You are a sweetheart

February and the celebration of Valentine’s Day always seems to me to be a good time to talk the importance of loving yourself enough to take care of your money.  Studies find that if you have confidence in yourself, if you think you are worth the effort, you WILL take care of your money. And I want you to do that, to believe you can do this and then to DO IT.

To that end I want to remind you that ‘A man is not a financial plan.’ This is a trademark phrase of the Women’s Institute of Financial Education, WIFE. We say this to make a point, to urge you to care for yourself as you do for others, to take responsibility even if this is an area in which you have little knowledge or familiarity. It is not said to scold or nag you, or to make you feel guilty.

It is said because it is true. People are valuable as human beings and not for their money. You are important because of who you are and not for what you can do for someone else. It is true in another key way: your money is your responsibility.

What this does not mean is that you have to shoulder all the responsibilities of the finances by yourself if you are blessed to have a partner. But neither should you do nothing and ignore it all.

So what should you do? If you’re married, talk about money together. Because it’s your money, decide on a money plan that fits both of your lives.

Don’t wait until some special time in the future. Don’t avoid this as if it is painful. You can learn this. It may need to be explained differently than you are presently hearing it. But you can learn what you need to know to be in control of your money.

Make a budget. Or, check on the budget and make sure things are going as planned. If you DON’T have a budget, make one. They are a delight as they help you control the fun and future plans. Budgets are GOOD.

Talk about retirement together. Retirement planning is typically the biggest part of creating your money map or financial plan. What lifestyle were you anticipating once you retire? How much income will that lifestyle require? How much is saved presently and at what rate are you saving? How much more might you need to save to achieve your goal? At what age do you want to stop working? What about your spouse? They may want to keep working? Will you be moving? Lots of things to work through so that your plan is specific to YOU and realistic.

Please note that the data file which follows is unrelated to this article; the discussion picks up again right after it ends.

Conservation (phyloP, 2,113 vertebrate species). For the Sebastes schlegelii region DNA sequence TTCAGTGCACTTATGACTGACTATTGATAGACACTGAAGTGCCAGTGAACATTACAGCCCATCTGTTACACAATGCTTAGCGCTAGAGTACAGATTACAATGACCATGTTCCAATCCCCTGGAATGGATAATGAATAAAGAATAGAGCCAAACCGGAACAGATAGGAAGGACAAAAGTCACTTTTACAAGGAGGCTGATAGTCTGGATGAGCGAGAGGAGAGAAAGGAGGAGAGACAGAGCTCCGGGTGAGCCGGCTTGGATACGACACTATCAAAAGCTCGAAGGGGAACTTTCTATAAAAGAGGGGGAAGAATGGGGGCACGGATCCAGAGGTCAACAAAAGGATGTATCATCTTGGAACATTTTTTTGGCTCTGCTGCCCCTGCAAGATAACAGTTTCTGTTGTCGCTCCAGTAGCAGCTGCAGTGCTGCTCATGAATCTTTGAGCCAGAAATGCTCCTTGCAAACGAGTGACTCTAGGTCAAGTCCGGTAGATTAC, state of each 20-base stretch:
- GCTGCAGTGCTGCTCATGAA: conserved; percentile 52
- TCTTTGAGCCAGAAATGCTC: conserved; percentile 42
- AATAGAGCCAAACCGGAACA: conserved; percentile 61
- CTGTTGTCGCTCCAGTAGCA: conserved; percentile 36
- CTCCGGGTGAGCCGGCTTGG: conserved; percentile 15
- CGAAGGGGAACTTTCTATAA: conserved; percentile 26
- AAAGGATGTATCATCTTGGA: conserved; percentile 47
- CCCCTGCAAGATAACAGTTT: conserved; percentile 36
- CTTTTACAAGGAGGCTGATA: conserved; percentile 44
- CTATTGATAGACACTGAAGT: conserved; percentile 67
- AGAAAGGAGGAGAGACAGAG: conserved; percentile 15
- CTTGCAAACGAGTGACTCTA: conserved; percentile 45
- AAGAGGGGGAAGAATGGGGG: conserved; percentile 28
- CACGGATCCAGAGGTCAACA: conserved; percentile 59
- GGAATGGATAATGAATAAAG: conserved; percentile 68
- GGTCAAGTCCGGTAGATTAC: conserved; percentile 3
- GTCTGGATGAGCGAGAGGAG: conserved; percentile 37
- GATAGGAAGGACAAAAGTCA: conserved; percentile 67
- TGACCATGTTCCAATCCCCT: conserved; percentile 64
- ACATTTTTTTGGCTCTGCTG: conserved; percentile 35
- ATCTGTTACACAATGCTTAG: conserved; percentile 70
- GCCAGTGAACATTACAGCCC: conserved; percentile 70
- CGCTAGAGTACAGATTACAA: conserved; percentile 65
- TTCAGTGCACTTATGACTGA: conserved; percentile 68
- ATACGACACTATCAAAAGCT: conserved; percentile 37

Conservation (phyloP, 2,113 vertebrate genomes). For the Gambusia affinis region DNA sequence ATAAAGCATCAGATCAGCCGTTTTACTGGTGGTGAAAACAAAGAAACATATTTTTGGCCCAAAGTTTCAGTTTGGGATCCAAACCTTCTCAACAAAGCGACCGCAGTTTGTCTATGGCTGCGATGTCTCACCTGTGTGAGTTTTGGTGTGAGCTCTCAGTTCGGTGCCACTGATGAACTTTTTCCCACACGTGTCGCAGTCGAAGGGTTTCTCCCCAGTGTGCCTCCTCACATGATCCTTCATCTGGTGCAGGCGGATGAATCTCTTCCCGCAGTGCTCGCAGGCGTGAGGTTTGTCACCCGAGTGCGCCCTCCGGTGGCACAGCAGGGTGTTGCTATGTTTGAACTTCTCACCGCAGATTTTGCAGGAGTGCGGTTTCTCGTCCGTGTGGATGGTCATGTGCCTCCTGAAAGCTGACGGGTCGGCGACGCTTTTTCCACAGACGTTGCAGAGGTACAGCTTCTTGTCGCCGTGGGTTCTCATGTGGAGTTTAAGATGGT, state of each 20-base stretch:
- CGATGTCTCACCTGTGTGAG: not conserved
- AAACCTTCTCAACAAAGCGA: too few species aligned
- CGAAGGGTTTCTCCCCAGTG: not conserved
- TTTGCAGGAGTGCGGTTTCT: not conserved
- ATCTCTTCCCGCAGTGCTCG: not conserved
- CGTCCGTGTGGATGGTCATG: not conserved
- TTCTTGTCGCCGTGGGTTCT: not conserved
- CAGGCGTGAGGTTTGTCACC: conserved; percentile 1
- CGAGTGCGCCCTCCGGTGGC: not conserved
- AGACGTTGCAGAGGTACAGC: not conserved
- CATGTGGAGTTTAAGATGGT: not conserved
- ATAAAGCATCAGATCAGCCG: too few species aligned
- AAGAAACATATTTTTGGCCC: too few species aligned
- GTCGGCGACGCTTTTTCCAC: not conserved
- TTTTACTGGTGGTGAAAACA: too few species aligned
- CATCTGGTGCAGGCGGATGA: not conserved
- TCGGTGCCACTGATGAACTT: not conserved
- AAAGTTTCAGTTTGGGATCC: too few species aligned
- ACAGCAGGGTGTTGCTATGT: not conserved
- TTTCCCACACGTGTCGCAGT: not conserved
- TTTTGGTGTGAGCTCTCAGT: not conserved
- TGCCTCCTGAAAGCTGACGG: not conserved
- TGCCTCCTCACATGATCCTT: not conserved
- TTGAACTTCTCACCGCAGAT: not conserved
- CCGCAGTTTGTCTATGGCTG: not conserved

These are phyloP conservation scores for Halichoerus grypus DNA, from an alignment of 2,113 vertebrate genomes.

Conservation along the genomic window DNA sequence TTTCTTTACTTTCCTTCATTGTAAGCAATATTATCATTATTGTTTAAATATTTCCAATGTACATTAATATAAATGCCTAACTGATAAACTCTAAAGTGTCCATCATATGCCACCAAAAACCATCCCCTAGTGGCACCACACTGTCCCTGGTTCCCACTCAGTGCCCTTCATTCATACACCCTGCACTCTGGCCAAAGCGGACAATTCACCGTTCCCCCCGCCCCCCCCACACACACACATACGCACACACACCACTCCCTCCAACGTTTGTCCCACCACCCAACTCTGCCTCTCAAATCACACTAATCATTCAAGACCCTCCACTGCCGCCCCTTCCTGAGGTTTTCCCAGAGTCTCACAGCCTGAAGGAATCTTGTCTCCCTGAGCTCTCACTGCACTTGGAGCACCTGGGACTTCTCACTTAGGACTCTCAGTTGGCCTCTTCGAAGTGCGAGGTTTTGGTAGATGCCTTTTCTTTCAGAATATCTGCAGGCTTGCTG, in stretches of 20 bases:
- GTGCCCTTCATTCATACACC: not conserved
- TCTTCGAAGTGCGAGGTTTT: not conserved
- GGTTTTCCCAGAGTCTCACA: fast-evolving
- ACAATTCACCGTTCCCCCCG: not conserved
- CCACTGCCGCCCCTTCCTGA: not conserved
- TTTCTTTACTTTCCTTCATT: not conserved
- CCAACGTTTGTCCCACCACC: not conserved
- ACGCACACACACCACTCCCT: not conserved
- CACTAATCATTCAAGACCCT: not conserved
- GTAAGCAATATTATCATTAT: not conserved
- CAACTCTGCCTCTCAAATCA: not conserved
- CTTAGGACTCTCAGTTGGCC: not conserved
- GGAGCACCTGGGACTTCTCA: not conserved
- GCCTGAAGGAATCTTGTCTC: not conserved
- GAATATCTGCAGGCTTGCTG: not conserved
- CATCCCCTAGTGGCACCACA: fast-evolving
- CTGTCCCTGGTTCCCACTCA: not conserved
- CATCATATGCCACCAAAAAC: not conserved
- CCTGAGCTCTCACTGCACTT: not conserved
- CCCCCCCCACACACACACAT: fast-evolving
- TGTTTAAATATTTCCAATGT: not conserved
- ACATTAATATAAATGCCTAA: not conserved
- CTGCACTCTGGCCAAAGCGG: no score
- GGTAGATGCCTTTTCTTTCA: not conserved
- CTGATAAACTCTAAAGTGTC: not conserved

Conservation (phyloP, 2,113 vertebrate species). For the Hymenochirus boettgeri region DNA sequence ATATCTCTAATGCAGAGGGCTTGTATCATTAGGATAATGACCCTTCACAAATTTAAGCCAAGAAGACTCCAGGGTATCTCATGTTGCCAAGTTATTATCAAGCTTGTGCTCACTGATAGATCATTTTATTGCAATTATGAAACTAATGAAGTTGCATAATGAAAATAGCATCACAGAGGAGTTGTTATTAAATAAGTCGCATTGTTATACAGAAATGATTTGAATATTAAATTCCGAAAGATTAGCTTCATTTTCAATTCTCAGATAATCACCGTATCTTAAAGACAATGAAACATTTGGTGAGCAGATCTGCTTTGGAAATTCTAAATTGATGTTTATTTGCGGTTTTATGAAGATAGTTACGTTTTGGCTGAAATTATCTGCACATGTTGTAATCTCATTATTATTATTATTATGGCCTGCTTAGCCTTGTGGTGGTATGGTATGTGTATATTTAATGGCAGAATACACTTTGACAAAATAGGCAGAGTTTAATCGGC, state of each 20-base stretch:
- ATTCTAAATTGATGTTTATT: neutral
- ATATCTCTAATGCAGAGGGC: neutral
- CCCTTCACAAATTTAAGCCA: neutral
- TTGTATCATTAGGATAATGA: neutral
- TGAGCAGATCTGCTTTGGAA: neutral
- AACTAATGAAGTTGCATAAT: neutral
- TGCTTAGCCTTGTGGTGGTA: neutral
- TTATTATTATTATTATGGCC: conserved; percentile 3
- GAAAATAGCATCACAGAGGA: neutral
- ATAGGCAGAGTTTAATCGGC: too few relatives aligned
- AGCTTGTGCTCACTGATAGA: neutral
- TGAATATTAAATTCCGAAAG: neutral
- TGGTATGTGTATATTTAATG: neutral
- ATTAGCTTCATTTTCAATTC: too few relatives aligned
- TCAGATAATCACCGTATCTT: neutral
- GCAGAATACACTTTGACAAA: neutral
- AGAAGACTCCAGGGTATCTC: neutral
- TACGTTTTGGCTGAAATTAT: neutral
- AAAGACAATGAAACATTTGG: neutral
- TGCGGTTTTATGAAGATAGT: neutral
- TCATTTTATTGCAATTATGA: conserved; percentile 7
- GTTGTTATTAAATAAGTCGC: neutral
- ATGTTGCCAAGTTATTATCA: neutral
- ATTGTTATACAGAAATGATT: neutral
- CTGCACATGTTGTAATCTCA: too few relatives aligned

Take responsibility for a portion of the money tasks. Pay certain bills, make calls or do the internet investigation needed for your investment accounts. Talk together about the whole picture but personally take a role in your money life.

Men are amazing and wonderful. But they are not alive only to give you money and act as a wallets for your spending pleasure. They are people to love and respect and they deserve intelligent partners who handle adult responsibilities adorably.

Get your free ‘A Man is Not a Financial Plan’ bumper sticker at http://www.wife.org/ CR9798

 

Facing Your Finances Alone

January 15, 2014 § Leave a comment

2013-10-13 14.16.48

You may be facing this year on your own. The statistics for divorce show that about half of marriages each year-end. The average age of a widow in the US is about 60 years old. And you may have chosen a single life. Whatever your life is, here are some tips for managing your finances.

Understand your reality – Things may have recently changed. Your circumstances may be very different from they were even a few months ago. You need to wrap your wonderful brain around the truth of life. You need to look things squarely in the face, my friend. No games. Truth now.

Understand your fear – You also need to understand that some of what you are perceiving may be baloney because you have created monsters where none exist.  Your fears are real to you, but may have no bearing in real life. They may be fears about the future – and you can’t predict the future. They may be fears that you ‘can’t do this.’ We have to move past this into the new land that is in front of us, but we can’t do that if you don’t recognize the terrain, including your fears. But in the end, let’s give the future the opportunity to turn out well and not so negatively color it.

Take excellent care – Take excellent care of yourself. You are amazing, have been through a lot, and need someone who understands you and your needs. And that person is YOU. So live a balanced life with plenty of rest, exercise, social connections and all the rest of the needs a human has for optimal health.

Get advice– Just because you live alone doesn’t mean you need to DO everything alone. There are caring experts with integrity in your area who will provide great advice for you in your circumstance. People whom you will be able to enthusiastically refer once you find them. You can be delighted with your experts. Don’t have someone with whom you are enthusiastic? They are out there! Don’t give up until you are happy.

Trust your instincts– You may not be an expert on all things. That’s why having advice is a benefit. But you can trust your gut on the integrity and truth-telling of your advisor. You know when things are baloney and when they are not. And if you don’t know, bring a friend along who reads people well to give you some feedback in your decision-making. You are not inconveniencing a friend to get their input. You would do the same for your buds, and do it enthusiastically.